I have updated the patches.

I have removed the XPT_DEV_ADVINFO changes from the patches to head, since
I committed those separately.

I have (hopefully) fixed the build for the stable/10 patches by MFCing
dependencies.  (One of them mav did for me, thanks!)

Rough draft commit message:


The patches against FreeBSD/head as of SVN revision 278975:


And (untested) patches against FreeBSD stable/10 as of SVN revision 278974:




On Fri, Feb 13, 2015 at 17:32:32 -0700, Kenneth D. Merry wrote:
> I have a fairly large set of changes to the sa(4) driver and mt(1) driver
> that I'm planning to commit in the near future.
> A description of the changes is here and below in this message.
> If you have tape hardware and the inclination, I'd appreciate testing and
> feedback.
> ============
> Rough draft commit message:
> http://people.freebsd.org/~ken/sa_changes_commitmsg.20150213.3.txt
> The patches against FreeBSD/head as of SVN revision 278706:
> http://people.freebsd.org/~ken/sa_changes.20150213.3.txt
> And (untested) patches against FreeBSD stable/10 as of SVN revision 278721.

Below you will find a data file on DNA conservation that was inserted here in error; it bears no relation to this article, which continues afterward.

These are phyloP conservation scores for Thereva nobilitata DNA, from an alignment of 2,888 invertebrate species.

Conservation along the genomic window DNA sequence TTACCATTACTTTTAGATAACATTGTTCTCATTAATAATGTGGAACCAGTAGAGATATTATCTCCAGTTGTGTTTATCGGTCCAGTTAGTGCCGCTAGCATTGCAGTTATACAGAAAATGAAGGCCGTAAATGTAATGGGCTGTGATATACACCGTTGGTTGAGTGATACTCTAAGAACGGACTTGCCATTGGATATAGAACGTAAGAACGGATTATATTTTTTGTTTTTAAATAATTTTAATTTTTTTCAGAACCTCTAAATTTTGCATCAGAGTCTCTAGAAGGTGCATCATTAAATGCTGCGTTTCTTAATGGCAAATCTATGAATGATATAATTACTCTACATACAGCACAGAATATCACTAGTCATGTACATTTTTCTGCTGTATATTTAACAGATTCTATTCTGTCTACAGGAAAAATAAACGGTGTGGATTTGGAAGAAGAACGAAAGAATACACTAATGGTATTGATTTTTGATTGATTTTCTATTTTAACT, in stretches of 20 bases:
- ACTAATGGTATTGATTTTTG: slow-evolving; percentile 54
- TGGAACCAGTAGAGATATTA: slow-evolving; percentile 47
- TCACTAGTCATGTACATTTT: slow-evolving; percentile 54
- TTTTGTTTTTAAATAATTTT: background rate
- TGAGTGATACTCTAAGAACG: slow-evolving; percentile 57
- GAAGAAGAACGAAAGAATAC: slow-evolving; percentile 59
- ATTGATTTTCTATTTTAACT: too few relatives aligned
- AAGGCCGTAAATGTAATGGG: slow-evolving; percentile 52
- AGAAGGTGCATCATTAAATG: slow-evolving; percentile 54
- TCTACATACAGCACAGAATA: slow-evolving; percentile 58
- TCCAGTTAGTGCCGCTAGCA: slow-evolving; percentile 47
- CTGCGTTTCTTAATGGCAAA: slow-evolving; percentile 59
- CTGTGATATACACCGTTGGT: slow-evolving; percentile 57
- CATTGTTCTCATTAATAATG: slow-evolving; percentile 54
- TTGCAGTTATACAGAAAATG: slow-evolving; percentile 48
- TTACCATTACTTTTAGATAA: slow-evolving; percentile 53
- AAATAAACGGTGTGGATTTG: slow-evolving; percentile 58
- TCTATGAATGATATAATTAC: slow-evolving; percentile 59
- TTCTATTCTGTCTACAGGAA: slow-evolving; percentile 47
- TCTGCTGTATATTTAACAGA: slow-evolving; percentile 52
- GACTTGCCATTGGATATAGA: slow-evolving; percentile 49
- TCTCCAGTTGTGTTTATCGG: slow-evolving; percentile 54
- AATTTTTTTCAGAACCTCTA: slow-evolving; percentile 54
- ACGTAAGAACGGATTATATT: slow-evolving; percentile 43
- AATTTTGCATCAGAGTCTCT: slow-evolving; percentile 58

> http://people.freebsd.org/~ken/sa_changes.stable_10.20150213.3.txt
> ============
> The intent is to get the tape infrastructure more up to date, so we can
> support LTFS and more modern tape drives:
> http://www.ibm.com/systems/storage/tape/ltfs/
> I have ported IBM's LTFS Single Drive Edition to FreeBSD.  The port depends
> on the patches linked above.  It isn't fully cleaned up and ready for
> redistribution.  If you're interested, though, let me know and I'll tell
> you when it is ready to go out.  You need an IBM LTO-5, LTO-6, TS1140 or
> TS1150 tape drive.  HP drives aren't supported by IBM's LTFS, and older
> drives don't have the necessary features to support LTFS.
> The commit message below outlines most of the changes.
> A few comments:
> 1. I'm planning to commit the XPT_DEV_ADVINFO changes separately.
> 2. The XML output is similar to what GEOM and CTL do.  It would be nice to
>    figure out how to put a standard schema on it so that standard tools
>    could read it.  I don't know how feasible that is, since I haven't